With spooky seasonal fare like Alien: Covenant, Berlin Syndrome, Get Out, and Under the Skin still scaring the pants off passengers across the globe this month, passengers looking for something dark and creepy to watch on an airplane this Halloween should have plenty of options. But fans of truly out there Japanese sci-fi should definitely try to squeeze in a viewing or two – yes, you might need to watch this one twice – of Daihachi Yoshida’s (Pale Moon, The Kirishima Thing) boldly original A Beautiful Star.
Loosely based on the 1962 cult sci-fi novel of the same name by acclaimed Japanese novelist, poet, playwright, and straight-up mad man, Yukio Mishima, Star has long been considered one of Mishima’s most avant-garde works. And considering the fact that Mishima took his own life during an artfully choreographed ritualistic suicide/performance piece in 1970, that’s really saying something.
Transposing the novel’s original Cold War setting to the fiery, ecological Armageddon the world faces today, Yoshida and co-writer Seitaro Kai have created a weird and wonderful film that speaks to the realities of our disconnected digital age like only the best sci-fi can. And though I’m still trying to figure out exactly what the film is all about, at the end of the day, Star’s strange, serpentine journey is so stunningly realized that you’ll hardly care if it all makes sense in the end. It’s like the TV show Lost, some viewers will love Star and some will hate it, but no one who watches this mind-bending sci-fi parable/family drama will soon forget it.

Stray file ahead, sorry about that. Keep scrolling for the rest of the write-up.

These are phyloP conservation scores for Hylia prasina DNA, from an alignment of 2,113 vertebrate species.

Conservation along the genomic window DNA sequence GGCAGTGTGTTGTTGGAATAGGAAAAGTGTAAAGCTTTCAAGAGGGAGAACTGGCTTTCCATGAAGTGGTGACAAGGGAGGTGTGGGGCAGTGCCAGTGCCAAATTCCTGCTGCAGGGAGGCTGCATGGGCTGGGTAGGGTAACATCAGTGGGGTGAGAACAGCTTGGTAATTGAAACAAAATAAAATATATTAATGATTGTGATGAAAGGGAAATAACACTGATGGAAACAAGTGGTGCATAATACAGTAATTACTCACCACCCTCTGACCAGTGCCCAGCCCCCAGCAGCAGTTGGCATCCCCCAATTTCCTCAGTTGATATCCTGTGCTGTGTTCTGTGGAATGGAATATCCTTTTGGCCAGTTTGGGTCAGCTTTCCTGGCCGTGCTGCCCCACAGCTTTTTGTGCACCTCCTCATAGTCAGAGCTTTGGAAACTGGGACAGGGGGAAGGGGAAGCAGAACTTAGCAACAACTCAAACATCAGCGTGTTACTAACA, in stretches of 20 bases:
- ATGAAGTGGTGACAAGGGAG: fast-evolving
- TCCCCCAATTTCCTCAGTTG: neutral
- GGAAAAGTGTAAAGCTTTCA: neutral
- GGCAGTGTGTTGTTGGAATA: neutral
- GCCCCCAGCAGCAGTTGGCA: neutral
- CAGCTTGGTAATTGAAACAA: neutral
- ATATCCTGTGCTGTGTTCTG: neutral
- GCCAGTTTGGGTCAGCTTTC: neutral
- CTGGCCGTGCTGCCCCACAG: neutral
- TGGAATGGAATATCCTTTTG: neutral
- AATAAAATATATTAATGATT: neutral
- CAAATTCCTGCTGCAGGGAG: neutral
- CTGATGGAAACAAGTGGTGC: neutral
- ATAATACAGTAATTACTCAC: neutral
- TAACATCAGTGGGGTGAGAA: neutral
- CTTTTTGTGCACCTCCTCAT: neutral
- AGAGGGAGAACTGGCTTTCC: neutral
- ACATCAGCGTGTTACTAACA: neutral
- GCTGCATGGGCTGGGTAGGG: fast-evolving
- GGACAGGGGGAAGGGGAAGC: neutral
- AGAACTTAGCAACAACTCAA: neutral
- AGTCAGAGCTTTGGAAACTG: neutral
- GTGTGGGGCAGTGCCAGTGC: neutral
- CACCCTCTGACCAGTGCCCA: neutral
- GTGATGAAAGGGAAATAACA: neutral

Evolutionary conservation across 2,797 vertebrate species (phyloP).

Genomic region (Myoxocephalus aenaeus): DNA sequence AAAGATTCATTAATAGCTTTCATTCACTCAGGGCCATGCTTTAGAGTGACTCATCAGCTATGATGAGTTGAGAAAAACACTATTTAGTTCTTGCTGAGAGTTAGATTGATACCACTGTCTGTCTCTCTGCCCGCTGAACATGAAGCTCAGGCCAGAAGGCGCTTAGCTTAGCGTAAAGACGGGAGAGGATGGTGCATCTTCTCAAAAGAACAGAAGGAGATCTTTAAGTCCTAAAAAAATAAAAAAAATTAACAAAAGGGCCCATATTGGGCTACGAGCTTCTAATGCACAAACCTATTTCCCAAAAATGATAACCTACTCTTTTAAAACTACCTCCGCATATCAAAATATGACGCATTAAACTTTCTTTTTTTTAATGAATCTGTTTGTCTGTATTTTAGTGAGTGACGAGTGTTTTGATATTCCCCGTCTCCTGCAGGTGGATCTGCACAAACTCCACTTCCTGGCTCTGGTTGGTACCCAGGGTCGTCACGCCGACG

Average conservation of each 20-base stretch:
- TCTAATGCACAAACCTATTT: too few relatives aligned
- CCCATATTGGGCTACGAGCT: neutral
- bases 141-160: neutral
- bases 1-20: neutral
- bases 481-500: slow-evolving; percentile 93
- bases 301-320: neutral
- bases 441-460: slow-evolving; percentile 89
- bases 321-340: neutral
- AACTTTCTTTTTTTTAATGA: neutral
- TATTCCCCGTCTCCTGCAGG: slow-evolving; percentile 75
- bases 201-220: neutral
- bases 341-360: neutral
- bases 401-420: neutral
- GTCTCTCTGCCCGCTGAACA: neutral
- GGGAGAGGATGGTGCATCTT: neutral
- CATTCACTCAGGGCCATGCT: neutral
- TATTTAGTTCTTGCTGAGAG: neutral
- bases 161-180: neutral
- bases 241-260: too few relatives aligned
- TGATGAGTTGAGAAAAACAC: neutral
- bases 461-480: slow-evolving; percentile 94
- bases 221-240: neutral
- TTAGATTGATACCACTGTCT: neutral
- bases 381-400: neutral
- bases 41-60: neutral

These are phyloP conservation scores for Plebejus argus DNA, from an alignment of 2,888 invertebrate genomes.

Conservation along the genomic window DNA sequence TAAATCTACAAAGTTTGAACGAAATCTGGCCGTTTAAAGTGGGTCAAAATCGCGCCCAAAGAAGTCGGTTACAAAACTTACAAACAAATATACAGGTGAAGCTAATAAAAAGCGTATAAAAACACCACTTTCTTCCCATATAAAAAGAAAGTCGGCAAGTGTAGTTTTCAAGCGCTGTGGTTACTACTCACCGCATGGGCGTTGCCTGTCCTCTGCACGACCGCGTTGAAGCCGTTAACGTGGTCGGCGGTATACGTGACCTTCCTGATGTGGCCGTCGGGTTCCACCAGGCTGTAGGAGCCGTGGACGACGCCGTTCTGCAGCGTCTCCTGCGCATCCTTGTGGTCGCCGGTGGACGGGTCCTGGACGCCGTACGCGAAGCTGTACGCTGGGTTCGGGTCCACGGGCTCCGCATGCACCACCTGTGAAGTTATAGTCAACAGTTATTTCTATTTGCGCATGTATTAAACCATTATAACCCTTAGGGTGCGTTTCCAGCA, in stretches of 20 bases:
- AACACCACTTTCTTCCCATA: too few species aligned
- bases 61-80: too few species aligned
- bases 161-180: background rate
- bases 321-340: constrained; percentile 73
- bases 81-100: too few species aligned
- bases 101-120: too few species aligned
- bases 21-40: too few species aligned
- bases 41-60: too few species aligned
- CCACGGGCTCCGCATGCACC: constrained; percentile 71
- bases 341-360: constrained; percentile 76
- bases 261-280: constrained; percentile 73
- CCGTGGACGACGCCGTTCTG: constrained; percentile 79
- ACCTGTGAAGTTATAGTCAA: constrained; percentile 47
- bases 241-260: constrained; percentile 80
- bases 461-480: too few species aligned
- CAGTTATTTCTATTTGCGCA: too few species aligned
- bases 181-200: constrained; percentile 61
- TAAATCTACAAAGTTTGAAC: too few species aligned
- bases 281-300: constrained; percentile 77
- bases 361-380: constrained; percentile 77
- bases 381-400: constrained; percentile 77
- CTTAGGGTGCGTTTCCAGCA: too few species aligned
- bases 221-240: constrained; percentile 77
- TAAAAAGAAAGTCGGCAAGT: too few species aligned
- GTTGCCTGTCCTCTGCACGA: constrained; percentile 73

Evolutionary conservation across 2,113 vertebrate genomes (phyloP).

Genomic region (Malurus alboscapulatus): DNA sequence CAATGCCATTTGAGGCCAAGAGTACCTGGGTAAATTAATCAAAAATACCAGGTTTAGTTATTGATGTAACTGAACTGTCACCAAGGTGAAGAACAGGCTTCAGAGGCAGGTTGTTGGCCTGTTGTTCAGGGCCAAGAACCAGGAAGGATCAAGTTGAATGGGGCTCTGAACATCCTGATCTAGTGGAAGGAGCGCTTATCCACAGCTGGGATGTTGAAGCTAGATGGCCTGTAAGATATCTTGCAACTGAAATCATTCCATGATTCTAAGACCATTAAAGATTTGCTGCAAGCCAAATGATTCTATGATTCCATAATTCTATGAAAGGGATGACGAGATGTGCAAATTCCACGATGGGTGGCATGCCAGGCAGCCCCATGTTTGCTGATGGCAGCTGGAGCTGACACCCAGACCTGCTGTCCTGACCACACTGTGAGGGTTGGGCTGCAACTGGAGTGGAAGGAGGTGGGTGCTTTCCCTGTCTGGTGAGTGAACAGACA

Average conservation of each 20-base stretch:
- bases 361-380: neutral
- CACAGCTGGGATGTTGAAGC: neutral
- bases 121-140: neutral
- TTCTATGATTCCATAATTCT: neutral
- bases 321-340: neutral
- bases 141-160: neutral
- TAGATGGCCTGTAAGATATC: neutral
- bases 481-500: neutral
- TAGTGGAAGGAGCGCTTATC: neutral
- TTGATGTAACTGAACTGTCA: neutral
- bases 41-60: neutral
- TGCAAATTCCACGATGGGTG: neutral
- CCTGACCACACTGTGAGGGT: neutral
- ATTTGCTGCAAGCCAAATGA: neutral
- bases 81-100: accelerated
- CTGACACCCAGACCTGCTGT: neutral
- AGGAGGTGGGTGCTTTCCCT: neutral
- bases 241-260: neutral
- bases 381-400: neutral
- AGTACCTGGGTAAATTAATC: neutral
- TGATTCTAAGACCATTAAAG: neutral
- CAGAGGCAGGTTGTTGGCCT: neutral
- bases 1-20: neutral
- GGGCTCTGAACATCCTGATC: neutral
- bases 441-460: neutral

Our Little Sister) as a popular TV weatherman named Shigeichiro Osugi who becomes convinced that he is a Martian after a strange, life-altering accident on the highway. Deciding that he alone can save the world from ecological ruin, Shigeichiro uses his live on-air weather reports to plea with his “earth dwelling” viewers at home to change their ways or risk certain planetary doom.
Concurrently, Shigeichiro’s children, rebellious son Kazuo (Joker Game’s Kazuya Kamenashi) and studious, college-aged daughter Akiko (Little Forest’s Ai Hashimoto) become convinced that they too are from other planets – Mercury and Venus, respectively. And though Shigeichiro’s sweet, soft-spoken wife Iyoko (Tokyo Family’s Tomoko Nakajima) remains decidedly earthbound, her adventures in an elaborate bottled water pyramid scheme prove to be a pivotal final piece in the puzzle that is Star.
Alternately sad, laugh-out-loud funny and shockingly profound, deep down Star is a beautifully told tale about a wildly dysfunctional family coming together to find their place in the universe (literally!) and beyond during truly trying times. And though Star may not be for all tastes, adventurous viewers looking for something a little edgier and outside-the-box this All Hallow’s Eve are in for a real treat. So, buckle up for a truly wild ride!
A Beautiful Star is now playing on select Lufthansa, SWISS, American, British Airways, Air Canada, China Airlines, Qatar, Delta, Garuda and Air China flights worldwide.